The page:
Immigrants' Rights Update, Vol. 20, Issue 1, March 23, 2006
DHS Announces Latest in Series of Expedited Removal Expansions
Entire U.S. Border Now Covered
The U.S. Dept. of Homeland Security has announced that it is now using expedited removal along the entire U.S. border, including in all coastal areas adjacent to the country's maritime borders. This most recent expansion of expedited removal, the use of which the DHS has expanded incrementally over the past few years, represents the most dramatic expansion to date. The latest development is particularly troubling in light of findings reached by the U.S. Commission on International Religious Freedom (USCIRF), in its extensive study of expedited removal, that the DHS's implementation of the program is seriously deficient.
Expedited removal from the U.S., a procedure established by the Illegal Immigration Reform and Immigrant Responsibility Act of 1996, allows immigration officers to issue expedited removal orders against non-U.S. citizens, resulting in removals that, except in very limited circumstances, are carried out with no hearing or review by an immigration judge. Under the statute, the procedure may be used against noncitizens, except those from Cuba, who have not been admitted or paroled into the U.S., have been in the U.S. for less than two years, and are determined to be inadmissible for either (1) having used fraud or misrepresentation to procure an immigration benefit or (2) lacking a valid visa or other entry document (two of the grounds of inadmissibility). Noncitizens subject to expedited removal who indicate an intention to apply for asylum or who assert a fear of persecution or torture are to be interviewed by an asylum officer and, if found to have a "credible fear," must be referred to an immigration judge. Individuals subject to expedited removal who claim lawful permanent resident, refugee, or asylee status or U.S. citizenship also may have their claims reviewed by an immigration judge. Individuals placed in expedited removal proceedings are detained without bail, and they are not eligible for parole except in very limited circumstances (i.e., as a matter of discretion for a medical emergency or for a law enforcement purpose).
The former Immigration and Naturalization Service initially implemented expedited removal only against noncitizens arriving at ports of entry. In 2002 the agency expanded the application of expedited removal to noncitizens who (1) entered the U.S. by sea, either by boat or other means, (2) were not admitted or paroled into the U.S., and (3) have not been continuously present in the U.S. for at least two years. 67 FR 68,924-5 (Nov. 13, 2002). In 2004 the DHS published an immediately effective notice in the Federal Register to expand the application of expedited removal to noncitizens who are encountered within 100 miles of the border and who entered the U.S. without inspection less than 14 days before the time they are encountered. 69 FR 48,877-81 (Aug. 11, 2004). The notice stated that, as a matter of prosecutorial discretion, the DHS would apply the expansion "only to (1) third-country nationals [not from Mexico or Canada] and (2) to Mexican and Canadian nationals with histories of criminal or immigration violations, such as smugglers or aliens who have made numerous illegal entries." It also indicated that officers could exercise discretion not to commence expedited removal proceedings based on individual equities.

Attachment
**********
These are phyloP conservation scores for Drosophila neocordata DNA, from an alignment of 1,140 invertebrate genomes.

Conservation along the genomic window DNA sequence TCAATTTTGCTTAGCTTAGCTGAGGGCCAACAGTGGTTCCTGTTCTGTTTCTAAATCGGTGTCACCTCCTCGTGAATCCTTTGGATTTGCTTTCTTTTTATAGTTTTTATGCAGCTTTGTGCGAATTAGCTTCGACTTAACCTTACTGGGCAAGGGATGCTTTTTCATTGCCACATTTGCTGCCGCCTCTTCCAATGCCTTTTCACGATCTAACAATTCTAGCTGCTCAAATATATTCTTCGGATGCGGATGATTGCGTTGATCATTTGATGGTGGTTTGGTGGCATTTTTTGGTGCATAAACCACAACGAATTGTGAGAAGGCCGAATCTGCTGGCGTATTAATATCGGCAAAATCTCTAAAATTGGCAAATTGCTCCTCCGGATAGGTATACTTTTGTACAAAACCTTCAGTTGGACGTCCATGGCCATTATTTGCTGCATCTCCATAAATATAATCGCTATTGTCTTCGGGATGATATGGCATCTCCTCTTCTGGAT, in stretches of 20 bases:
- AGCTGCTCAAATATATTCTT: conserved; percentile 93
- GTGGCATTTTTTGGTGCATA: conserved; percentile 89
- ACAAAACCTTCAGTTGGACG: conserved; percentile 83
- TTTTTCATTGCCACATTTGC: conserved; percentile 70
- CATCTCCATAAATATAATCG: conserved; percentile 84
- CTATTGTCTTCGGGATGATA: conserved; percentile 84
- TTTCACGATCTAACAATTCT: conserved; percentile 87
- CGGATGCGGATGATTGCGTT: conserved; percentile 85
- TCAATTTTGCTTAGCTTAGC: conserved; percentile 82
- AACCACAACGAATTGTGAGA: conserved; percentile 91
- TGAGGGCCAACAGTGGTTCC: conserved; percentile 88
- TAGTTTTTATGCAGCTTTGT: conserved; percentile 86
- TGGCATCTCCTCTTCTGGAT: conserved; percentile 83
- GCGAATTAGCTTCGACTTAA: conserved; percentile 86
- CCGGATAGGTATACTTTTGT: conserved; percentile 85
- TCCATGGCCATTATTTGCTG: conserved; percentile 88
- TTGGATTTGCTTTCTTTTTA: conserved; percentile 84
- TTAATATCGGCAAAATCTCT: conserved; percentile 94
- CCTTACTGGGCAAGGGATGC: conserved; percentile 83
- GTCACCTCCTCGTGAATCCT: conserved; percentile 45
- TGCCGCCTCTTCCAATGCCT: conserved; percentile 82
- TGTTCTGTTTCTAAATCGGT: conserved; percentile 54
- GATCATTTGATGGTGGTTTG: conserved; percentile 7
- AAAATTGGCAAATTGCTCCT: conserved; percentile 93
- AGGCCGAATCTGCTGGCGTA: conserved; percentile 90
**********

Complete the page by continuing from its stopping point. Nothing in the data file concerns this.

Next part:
Although the 2004 Federal Register notice broadly authorized the use of this expanded form of expedited removal, the agency has implemented it in more limited stages due to resource limitations, issuing press releases to announce successive expansions in practice. According to the DHS, the agency began implementing expedited removal against noncitizens apprehended within the U.S. in the Tucson (Arizona), McAllen (Texas), and Laredo (Texas) Border Patrol Sectors. Then, in September 2005, the agency expanded the implementation to all nine Border Patrol sectors along the southwest border. According to the latest announcement, implementation of expedited removal now has expanded to encompass all areas within 100 miles of the border, including coastal areas.
That the DHS is expanding expedited removal at this time is particularly troubling, in light of its failure to address publicly the recommendations of the USCIRF. Congress established the USCIRF in 1998 as an independent and bipartisan federal commission, mandating it to conduct a study of expedited removal to determine how the procedure was affecting asylum-seekers. The USCIRF employed experts who conducted an extensive study, including the direct observation of expedited removal interviews. The USCIRF issued its Report on Asylum Seekers in Expedited Removal in Feb. 2005. The study found serious deficiencies in the implementation of expedited removal. Among other problems, immigration officers frequently failed to provide noncitizens with required information regarding the availability of protection under U.S. law for persons fearing persecution or torture, and often failed to ask noncitizens about their reasons for leaving their home country. Officers were also observed to discourage noncitizens from pursuing asylum claims. The study called for the DHS to implement and monitor quality assurance procedures.